George Eliot

Mary Anne Evans, born in 1819, led a turbulent life that often broke with Victorian social norms. She rejected the church, lived with a married man, and later married a man 20 years her junior. Her family shunned her, and her decision to publish under the pen name of George Eliot derived from the concern that her private life would negatively influence the reception of her works. Her identity initially remained a mystery even to her English publisher, John Blackwood. Despite all this, George Eliot became one of the most acclaimed novelists of the nineteenth century, deftly exploring themes of social change and interaction in provincial English life.

Eliot’s success in America with Harper & Brothers as her publisher mirrored her success in England. Eliot’s novels Silas Marner (1861), Romola (1863), and Felix Holt, the Radical (1866) all sold well, as did Middlemarch (1872), which caused some friction in the New York publishing world. Publisher Ticknor & Fields had planned to release it, but for reasons now unknown, it ended up with the Harper brothers, who paid the author £1,200. The novel was first serialized in Harper’s Weekly and later published in two volumes, with a first printing of 3,000 copies. The firm significantly underestimated the demand and scrambled to print further copies.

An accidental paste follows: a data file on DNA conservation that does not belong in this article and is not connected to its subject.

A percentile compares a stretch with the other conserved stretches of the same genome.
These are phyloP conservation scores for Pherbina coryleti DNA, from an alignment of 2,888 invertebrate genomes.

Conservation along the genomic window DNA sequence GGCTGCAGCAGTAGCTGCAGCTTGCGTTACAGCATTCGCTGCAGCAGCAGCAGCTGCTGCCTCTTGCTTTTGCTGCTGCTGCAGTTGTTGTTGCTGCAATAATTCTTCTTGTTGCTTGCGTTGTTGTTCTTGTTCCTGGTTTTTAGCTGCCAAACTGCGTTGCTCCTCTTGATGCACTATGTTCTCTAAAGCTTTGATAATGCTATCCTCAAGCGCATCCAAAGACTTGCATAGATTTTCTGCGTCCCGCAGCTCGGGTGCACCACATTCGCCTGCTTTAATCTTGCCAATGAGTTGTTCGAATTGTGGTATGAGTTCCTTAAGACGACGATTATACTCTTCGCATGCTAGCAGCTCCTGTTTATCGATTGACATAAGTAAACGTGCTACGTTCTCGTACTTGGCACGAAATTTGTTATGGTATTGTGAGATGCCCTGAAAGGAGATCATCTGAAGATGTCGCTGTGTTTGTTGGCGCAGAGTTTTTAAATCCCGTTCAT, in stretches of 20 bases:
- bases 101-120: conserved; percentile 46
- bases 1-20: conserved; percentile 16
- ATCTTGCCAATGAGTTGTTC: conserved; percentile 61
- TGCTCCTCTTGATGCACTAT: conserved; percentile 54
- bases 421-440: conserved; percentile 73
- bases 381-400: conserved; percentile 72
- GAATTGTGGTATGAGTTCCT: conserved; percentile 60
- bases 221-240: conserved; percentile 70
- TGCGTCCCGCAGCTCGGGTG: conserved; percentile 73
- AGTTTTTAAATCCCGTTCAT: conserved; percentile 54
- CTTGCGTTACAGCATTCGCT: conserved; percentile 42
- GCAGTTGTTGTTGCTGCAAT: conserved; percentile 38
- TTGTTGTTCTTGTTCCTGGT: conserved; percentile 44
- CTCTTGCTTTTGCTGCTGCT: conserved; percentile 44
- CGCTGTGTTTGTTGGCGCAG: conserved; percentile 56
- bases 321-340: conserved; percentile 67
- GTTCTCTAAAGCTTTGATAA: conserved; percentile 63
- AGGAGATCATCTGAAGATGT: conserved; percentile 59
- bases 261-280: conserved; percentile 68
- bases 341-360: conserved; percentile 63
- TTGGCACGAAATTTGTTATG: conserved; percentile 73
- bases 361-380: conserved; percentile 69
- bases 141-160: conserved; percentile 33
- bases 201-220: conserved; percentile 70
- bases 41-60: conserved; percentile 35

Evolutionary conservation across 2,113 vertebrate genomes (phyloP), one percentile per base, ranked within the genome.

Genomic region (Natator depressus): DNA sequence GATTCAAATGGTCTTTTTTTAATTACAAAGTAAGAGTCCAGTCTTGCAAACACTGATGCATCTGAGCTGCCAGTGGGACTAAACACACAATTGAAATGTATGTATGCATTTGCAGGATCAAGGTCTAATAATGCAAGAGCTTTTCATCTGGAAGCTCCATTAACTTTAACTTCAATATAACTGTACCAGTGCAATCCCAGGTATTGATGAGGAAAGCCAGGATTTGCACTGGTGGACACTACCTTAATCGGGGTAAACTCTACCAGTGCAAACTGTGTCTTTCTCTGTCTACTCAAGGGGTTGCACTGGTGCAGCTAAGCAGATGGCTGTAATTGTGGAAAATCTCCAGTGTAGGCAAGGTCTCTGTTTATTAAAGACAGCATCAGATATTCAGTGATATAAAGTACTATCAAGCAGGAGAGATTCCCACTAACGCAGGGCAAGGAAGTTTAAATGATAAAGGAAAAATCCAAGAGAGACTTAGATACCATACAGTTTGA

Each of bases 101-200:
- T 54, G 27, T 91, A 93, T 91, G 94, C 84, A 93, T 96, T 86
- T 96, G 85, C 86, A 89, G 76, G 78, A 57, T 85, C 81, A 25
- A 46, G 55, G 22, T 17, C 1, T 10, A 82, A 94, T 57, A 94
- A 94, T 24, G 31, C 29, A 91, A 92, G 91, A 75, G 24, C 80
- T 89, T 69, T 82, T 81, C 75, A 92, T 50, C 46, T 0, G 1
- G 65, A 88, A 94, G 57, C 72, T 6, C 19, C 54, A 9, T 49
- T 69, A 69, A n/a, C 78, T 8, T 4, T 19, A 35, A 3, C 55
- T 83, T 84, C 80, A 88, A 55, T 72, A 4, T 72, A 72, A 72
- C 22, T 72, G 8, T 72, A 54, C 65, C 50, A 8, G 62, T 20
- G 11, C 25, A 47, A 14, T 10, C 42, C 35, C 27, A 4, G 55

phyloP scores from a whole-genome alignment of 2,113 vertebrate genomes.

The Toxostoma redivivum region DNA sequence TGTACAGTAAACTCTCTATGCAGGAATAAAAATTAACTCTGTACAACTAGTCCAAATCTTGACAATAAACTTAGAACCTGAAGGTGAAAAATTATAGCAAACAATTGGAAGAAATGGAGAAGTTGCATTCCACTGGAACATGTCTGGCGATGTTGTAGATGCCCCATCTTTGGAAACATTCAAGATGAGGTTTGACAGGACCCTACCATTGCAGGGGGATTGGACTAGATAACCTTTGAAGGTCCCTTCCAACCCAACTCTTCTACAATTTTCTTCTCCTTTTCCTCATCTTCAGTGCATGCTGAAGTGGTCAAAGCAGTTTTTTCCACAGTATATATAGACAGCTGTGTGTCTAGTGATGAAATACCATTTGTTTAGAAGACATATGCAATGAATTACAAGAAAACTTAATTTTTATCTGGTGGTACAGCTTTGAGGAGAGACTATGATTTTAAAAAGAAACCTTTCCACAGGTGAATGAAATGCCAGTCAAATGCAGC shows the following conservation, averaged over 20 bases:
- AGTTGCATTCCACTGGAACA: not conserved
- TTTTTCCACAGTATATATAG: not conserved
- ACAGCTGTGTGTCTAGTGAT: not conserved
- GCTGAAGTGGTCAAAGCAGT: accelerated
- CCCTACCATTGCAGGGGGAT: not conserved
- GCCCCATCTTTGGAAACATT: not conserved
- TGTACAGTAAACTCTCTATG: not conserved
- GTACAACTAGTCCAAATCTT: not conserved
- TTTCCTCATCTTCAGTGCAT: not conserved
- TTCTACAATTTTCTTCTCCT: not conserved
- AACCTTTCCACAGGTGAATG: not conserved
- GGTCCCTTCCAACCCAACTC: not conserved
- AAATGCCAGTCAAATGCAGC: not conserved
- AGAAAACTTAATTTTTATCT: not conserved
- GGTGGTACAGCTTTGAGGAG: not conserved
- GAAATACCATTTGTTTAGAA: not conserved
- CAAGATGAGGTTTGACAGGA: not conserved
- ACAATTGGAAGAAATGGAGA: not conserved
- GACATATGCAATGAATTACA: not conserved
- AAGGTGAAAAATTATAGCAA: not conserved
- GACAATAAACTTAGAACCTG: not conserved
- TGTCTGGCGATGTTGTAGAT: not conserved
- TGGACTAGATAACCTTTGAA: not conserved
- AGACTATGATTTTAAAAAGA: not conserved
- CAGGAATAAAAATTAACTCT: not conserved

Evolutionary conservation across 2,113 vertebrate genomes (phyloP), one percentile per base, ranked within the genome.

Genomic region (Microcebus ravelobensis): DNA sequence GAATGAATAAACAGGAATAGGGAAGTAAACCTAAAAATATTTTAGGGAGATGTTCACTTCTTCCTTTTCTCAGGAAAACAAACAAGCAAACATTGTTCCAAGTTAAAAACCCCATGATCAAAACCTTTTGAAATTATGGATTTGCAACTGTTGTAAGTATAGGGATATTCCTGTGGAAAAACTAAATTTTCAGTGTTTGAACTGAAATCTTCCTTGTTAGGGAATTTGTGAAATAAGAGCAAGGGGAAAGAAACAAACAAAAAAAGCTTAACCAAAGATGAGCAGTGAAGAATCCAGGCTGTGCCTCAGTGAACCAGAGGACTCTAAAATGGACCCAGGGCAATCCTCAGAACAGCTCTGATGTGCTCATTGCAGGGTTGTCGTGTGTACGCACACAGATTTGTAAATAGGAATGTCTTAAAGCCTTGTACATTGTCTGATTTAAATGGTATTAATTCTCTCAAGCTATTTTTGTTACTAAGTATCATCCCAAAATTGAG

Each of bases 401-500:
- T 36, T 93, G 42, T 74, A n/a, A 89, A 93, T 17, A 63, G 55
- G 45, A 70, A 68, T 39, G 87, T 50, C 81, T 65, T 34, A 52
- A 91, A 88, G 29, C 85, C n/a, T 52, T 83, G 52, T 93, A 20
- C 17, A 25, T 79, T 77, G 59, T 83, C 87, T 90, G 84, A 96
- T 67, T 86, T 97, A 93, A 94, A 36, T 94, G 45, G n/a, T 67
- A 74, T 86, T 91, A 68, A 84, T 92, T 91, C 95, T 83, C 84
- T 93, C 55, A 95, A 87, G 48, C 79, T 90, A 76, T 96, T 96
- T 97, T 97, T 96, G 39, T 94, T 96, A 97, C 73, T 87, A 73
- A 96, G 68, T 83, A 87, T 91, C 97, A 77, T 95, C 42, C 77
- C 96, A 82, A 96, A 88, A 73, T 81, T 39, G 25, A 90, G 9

Despite concerns that Eliot’s final novel, Daniel Deronda (1876), would “appeal rather to the thoughtful few than to the great world of novel readers,” the Harper brothers paid her £1,700 for the work, a figure that Eliot’s husband described as “exceptionally large.” The amount surpassed by nearly £500 the sum that Harper & Brothers had paid a few years earlier for Charles Dickens’s Great Expectations. Harper & Brothers printed 6,000 copies of Daniel Deronda and 15,000 more in “paper covers.”